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Hometown Appetites: The Story of Clementine Paddleford, the Forgotten Food Writer Who Chronicled How America Ate Hardcover – September 18, 2008

4.3 out of 5 stars 12 customer reviews

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Editorial Reviews

From Publishers Weekly

At long last, an enthusiastic, significant rehabilitation of Paddleford's career as food writer from 1936 to 1966 at the New York Herald Tribune. Alexander, whose article on Paddleford for Saveur won the James Beard Journalism Award in 2002, and Harris, the archivist at Kansas State Univ., to which native Paddleford left her papers, happily resurrect Paddleford's work. An indefatigable journalist, Paddleford broke with the staid home-economics primers of the era. With humble Midwest beginnings and a degree in industrial journalism, Paddleford set out for New York City to make a name for herself, and found that her energy and sheer prodigiousness opened doors at popular publications like Farm & Fireside, Christian Herald and This Week, the Tribune's Sunday magazine. Influenced by the peripatetic culinary adventures of salesman Duncan Hines, Paddleford launched, in 1948, a series of columns in This Week called How America Eats, spotlighting regional cooks and their down-home specialties. With her trademark florid prose and historic touches, Paddleford became widely known, and her subsequent book, How America Eats (1960), became a bestseller. The authors make an upbeat case for reconsidering Paddleford's achievement in this enjoyable read, and include a slew of her comfort recipes. (Sept.)
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Review

Selected as one of the 2009 Kansas Notable Books In "Kelly Alexander and Cynthia Harris's smartly drawn, surprisingly uplifting biography [...] the authors share Paddleford's eye for a good story, deftly documenting their subject's well-deserved contributions to food journalism, but balancing them with biographical color."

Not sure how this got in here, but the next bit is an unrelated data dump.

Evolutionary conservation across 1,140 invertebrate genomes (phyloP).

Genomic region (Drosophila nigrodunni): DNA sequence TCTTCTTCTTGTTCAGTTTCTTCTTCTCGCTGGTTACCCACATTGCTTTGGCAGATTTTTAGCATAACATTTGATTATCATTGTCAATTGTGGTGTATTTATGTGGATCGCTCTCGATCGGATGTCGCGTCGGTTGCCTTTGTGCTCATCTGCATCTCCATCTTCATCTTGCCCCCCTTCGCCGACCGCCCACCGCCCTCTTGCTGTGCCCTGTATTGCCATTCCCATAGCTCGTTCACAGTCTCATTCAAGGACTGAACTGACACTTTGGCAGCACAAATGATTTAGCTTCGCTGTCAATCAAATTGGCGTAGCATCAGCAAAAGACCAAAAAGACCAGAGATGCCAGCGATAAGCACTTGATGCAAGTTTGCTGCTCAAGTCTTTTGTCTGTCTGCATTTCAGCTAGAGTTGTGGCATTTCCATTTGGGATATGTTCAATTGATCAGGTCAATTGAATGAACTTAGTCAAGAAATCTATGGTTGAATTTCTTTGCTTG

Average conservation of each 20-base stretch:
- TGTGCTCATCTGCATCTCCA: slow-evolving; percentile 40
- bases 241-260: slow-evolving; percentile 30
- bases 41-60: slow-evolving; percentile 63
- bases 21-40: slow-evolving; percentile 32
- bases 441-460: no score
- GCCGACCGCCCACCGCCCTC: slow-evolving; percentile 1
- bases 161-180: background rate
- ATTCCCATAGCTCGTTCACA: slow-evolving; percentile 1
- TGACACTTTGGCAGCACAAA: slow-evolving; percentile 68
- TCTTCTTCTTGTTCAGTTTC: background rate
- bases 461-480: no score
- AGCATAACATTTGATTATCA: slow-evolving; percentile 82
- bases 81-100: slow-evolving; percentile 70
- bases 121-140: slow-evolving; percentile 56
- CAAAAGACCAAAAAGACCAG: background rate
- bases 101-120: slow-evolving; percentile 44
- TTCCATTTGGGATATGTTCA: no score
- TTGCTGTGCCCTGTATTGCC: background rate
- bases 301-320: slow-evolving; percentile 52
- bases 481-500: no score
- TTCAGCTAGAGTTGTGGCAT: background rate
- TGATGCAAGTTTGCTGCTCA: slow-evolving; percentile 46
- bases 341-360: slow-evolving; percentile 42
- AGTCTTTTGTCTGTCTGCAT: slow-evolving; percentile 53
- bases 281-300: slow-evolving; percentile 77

-New York Post

"Alexander and Harris paint an affectionate portrait of the eccentric writer, an ebullient yet imposing individualist and charismatic adventurer...Rich, flavorful and spirited, like its subject and the cuisines she chronicled."
-Kirkus

"At long last, an enthusiastic, significant rehabilitation of Paddleford's career as food writer from 1936 to 1966 at the New York Herald Tribune...The authors make an upbeat case for reconsidering Paddleford's achievement in this enjoyable read, and include a slew of her comfort recipes."
-Publishers Weekly



--This text refers to an out of print or unavailable edition of this title.
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Product Details

  • Hardcover: 352 pages
  • Publisher: Gotham; First Edition edition (September 18, 2008)
  • Language: English
  • ISBN-10: 1592403891
  • ISBN-13: 978-1592403899
  • Product Dimensions: 6.4 x 1.2 x 9.2 inches
  • Shipping Weight: 1.2 pounds
  • Average Customer Review: 4.3 out of 5 stars  See all reviews (12 customer reviews)